Dugout Canoe Successfully Reproduces Ancient Voyage to Japan

Society Culture

Yonaguni, Okinawa Pref., July 9 (Jiji Press)--A dugout canoe arrived at the island of Yonaguni in Okinawa Prefecture, southernmost Japan, on Tuesday, two days after its departure from Taiwan, successfully reproducing a voyage made by early settlers over 30,000 years ago.

After crossing the strong Kuroshio current, the canoe reached the island shortly past 11:30 a.m. (2:30 a.m. GMT). The direct distance between the departure and arrival points was about 200 kilometers.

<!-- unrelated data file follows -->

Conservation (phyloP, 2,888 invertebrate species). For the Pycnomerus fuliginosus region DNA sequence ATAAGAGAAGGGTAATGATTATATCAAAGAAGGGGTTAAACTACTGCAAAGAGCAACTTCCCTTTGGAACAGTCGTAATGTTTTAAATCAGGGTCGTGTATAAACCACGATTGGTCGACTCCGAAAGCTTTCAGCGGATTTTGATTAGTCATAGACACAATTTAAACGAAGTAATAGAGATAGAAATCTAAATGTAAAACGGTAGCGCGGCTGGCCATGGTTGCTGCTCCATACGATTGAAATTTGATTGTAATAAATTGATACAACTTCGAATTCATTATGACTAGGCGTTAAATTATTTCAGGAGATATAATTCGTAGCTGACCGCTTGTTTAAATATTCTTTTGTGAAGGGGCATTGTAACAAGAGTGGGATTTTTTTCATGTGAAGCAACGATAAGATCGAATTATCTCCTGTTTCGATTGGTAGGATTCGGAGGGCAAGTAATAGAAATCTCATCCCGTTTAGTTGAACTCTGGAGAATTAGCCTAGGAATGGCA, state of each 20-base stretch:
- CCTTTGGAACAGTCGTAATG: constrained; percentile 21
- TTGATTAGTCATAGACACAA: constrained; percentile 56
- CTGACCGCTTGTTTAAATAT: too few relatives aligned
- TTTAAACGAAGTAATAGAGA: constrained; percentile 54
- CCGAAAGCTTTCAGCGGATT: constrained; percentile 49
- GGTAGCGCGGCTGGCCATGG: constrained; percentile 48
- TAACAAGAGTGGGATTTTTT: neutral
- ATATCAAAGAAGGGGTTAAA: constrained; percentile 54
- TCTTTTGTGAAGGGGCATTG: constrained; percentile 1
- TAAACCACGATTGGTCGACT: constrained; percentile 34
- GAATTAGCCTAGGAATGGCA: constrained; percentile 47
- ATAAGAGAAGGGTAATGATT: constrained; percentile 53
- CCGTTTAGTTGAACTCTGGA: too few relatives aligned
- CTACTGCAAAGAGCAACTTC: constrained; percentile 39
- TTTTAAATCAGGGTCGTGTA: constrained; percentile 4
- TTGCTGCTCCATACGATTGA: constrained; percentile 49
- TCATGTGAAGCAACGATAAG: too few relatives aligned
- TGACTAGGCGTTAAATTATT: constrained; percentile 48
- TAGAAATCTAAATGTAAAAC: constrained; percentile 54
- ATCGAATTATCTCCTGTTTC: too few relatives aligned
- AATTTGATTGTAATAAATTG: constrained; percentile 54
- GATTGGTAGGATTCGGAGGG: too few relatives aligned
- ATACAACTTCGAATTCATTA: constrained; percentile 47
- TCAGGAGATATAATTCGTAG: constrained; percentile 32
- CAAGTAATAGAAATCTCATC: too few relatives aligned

Upon their arrival, the canoe's five crew members joyfully hugged and shook hands with people who had waited for them on a beach on the island.

The five included Koji Hara, a 47-year-old sea-kayaking guide from Yamaguchi Prefecture, western Japan, Sung Yuan-kai, 64, a former competitive sea kayaker from Taiwan, and Michiko Tanaka, a 46-year-old corporate employee from Hokkaido, northernmost Japan, who was the only female member.

"I was moved by the five members, who have overcome a variety of dramas," said Yosuke Kaifu, a 50-year-old official of Japan's National Museum of Nature and Science, one of the organizers of the ancient voyage reproduction project.

[Copyright The Jiji Press, Ltd.]

Jiji Press